If you’ve ever driven by 1760 Homestead Farm on Sound Avenue in Northville, you’ve likely noticed a sign for grape pie. The sweet, delicious pie is most certainly a draw and great attraction for customers, but only scratches the surface of what 1760 Homestead Farm has to offer, from toxin-free produce to a fascinating history that dates back to—you guessed it—1760.
Larry Kaiser and his wife, Margaret Feinberg, are only the fourth owners of 5412 Sound Avenue in 270 years. “My wife and I owned a landscape company and wanted to expand to do more growing,” says Kaiser. “Riverhead town ordinance said you needed a certain amount of acres to do greenhouses and so on and so forth. The property came on the market and through normal negotiations we were able to purchase it, but we didn’t realize how much history came with the farm.” Built in 1760, the spot is the oldest standing homestead on Sound Avenue and on the list of Riverhead Town Landmarks and Historic Districts and was originally known as the Samuel Wells House. Kaiser and Feinberg purchased the property from the widow of George Tuthill, whose family owned the farm from 1865 to 2013, and wanted to honor the long history of the homestead. “When Margaret and I decided we were going to bring it back as a farm, we had to give it a name, so that’s where 1760 Homestead Farm came from,” Kaiser explains. “We worked the land and were able to put up some greenhouses and petitioned the state to have it re-designated as a working farm and we met all the criteria.”
Kaiser and Feinberg set out to make 1760 Homestead Farm not only organic but toxin-free. “Even with organic, there’s some mild-use pesticide, but it’s still pesticide,” he explains. We went the extreme [route] and went toxin-free. We don’t spray anything. A lot of it is through cultural management and hand weeding and handwork.” The farm is filled with heirloom vegetables, cut flowers, perennial herbs and more. Thanks to the flowers, Kaiser and Feinberg have developed a bee yard with 12 beehives and make honey on-site.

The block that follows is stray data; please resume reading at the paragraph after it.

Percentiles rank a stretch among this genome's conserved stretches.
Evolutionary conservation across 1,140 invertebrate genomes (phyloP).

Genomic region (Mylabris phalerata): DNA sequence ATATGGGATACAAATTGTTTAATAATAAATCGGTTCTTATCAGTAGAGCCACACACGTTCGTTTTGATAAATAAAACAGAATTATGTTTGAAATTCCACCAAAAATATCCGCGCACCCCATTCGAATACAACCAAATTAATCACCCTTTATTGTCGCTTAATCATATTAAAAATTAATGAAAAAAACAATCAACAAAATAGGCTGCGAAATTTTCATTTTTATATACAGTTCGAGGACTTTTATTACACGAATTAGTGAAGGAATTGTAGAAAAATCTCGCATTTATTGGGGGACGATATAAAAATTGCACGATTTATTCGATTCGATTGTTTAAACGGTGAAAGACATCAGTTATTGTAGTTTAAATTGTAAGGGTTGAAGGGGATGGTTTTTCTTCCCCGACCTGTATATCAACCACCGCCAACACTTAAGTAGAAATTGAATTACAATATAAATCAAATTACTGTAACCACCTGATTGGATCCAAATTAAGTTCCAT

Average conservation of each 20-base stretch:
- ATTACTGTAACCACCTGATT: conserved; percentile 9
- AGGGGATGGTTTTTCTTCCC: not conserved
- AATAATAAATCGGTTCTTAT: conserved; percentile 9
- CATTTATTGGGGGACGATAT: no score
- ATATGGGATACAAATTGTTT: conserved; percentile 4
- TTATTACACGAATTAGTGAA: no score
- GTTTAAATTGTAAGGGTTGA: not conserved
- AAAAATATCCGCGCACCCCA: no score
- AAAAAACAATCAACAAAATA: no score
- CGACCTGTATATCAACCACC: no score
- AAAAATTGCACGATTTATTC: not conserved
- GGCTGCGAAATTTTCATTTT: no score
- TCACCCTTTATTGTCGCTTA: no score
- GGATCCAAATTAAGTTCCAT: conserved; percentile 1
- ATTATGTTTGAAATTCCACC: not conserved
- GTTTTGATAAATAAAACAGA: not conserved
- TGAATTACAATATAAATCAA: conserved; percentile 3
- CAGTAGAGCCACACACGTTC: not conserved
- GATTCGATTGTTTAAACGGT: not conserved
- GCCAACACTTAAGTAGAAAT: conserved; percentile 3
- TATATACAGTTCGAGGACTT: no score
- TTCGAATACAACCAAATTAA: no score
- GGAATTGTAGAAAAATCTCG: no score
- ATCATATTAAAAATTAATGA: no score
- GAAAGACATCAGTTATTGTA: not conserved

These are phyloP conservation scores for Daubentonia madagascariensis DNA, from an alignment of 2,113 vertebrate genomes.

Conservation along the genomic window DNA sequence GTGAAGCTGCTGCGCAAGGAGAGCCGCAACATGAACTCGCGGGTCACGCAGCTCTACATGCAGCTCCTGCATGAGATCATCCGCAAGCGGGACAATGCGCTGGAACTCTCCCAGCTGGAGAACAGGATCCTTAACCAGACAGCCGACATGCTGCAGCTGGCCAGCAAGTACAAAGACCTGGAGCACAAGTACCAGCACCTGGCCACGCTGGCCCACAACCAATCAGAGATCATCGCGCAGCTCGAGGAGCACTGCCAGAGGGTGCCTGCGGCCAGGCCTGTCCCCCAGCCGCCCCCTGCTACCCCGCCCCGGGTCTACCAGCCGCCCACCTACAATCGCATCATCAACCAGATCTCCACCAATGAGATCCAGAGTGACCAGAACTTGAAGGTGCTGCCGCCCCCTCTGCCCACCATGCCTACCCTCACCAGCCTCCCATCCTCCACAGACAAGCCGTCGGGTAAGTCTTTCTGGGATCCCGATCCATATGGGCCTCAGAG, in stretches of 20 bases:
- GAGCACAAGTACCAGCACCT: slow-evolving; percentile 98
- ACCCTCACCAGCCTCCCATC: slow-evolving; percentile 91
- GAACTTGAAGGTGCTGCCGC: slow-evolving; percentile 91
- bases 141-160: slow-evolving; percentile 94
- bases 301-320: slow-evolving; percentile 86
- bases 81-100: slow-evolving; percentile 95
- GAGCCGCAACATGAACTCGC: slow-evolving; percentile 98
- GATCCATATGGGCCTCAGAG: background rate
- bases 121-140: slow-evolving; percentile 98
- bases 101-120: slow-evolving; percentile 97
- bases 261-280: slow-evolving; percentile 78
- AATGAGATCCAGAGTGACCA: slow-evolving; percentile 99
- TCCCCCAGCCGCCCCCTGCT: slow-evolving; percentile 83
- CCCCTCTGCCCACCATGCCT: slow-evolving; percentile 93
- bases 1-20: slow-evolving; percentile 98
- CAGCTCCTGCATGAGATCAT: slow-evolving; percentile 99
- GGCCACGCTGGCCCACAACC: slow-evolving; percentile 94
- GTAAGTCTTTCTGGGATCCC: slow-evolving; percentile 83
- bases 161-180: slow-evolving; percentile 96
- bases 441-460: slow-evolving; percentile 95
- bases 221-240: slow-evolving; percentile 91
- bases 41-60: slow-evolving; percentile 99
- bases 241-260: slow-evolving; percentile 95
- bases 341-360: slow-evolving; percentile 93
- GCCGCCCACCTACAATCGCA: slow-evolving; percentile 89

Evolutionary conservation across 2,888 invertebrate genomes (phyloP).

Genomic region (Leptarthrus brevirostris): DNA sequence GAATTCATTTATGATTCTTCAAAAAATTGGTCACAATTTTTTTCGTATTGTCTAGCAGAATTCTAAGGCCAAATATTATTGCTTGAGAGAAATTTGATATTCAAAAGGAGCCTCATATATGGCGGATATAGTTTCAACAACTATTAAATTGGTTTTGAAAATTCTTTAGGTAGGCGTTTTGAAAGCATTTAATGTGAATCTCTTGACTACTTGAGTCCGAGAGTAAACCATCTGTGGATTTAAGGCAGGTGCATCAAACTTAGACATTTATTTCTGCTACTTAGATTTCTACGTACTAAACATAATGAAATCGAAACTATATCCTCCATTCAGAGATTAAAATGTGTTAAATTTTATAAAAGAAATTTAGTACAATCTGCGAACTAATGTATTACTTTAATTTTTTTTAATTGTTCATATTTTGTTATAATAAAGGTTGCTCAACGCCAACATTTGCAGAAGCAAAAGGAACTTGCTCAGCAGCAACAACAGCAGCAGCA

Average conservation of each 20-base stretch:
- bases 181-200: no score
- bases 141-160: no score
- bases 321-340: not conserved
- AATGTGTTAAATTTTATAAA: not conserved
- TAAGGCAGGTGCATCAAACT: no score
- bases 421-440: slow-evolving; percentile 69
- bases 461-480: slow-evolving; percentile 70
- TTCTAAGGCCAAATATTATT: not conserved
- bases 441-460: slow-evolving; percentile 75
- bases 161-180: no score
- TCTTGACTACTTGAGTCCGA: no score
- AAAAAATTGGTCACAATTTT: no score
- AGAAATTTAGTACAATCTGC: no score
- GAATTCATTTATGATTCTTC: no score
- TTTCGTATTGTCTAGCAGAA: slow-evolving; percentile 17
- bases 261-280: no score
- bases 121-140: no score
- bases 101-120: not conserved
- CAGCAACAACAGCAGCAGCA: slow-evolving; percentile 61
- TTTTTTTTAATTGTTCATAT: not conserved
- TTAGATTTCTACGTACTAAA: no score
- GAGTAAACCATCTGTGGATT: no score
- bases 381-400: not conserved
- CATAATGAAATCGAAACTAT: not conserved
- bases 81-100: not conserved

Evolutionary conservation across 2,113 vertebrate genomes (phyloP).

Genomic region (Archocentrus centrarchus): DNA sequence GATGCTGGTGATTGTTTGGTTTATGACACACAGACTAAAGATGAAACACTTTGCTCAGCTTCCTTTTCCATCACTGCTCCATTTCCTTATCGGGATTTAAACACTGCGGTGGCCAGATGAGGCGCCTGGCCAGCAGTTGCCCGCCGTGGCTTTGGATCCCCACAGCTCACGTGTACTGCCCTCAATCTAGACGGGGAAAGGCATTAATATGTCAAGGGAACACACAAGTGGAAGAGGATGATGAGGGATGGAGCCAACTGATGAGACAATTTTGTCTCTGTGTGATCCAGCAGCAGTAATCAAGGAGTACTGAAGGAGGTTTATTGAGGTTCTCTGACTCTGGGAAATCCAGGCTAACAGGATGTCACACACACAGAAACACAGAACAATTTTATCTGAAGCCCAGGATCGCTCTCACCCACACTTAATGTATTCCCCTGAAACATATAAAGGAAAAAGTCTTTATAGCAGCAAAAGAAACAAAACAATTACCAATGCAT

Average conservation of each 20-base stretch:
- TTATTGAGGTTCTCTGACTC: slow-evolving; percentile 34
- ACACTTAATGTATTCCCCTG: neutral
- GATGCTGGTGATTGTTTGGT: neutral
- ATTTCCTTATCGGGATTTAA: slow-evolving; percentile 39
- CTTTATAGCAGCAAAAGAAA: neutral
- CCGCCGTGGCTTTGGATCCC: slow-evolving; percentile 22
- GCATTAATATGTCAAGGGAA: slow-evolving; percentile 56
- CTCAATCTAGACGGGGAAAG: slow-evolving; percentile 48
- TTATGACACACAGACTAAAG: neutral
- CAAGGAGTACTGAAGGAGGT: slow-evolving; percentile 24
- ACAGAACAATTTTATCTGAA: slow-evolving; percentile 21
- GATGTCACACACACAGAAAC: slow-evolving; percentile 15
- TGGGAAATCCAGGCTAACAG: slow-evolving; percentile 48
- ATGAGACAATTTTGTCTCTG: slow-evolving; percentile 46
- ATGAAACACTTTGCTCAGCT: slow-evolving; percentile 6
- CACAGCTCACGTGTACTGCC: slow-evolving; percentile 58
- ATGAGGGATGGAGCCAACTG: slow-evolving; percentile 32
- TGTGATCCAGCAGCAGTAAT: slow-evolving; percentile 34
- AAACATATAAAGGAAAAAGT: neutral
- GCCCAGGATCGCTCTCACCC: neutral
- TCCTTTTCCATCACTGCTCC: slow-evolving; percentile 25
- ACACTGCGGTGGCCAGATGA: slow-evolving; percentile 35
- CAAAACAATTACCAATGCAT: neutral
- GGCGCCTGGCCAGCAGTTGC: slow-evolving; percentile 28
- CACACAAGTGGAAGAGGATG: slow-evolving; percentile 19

The grape pie came about when Kaiser looked to his background as a baker to develop baked goods for the farm stand. “Once we had the farm status, the state said we could set up a farm stand with baked goods,” he explains. “I had family in the Finger Lakes Region, where the grape pie originated. They let me bring it to Long Island and make it my own.” Kaiser now purchases grape pressings from the Finger Lakes from a purveyor that sells grapes for commercial grape juice to make the pie on-site. “Everything is home-baked at the farm. We sell thousands through the course of the season.”
While Kaiser has worked as a landscaper and a baker, farming is his passion. “Margaret’s father owned Southampton Produce back in the day and was a potato farmer in Bridgehampton,” he explains. “My grandfather was a farmer in Port Jefferson Station back in the ’50s, so it’s in our blood. And now our son, who’s 28, has decided to start growing potatoes. I laugh because I said, ‘Your grandfather is smiling from Heaven.’”
Despite being a smaller farm, 1760 Homestead Farm was able to flourish during the quarantine thanks to all the produce and baked goods on offer. “It, honestly, has a boon for us because people were seeking out real food,” says Kaiser, “especially when everything was closed. We were the only thing that was open because we were deemed essential because we were growing food. We saw a great increase in sales of yams, jellies, pies, honey, vegetables…you name it.”
Visitors are welcome to explore the lovely hidden gem that is 1760 Homestead Farm. “We’re trying to create a destination where you can come in on weekends, grab a pie, sit at the picnic area, stroll through the cutting beds and see a small-scale working farm,” says Kaiser. “We’re constantly evolving and there’s always something to see at the farm and really, if you want to get away from it all, this our little slice of Heaven that we let people in on.”
1760 Homestead Farm, 5412 Sound Avenue, Northville.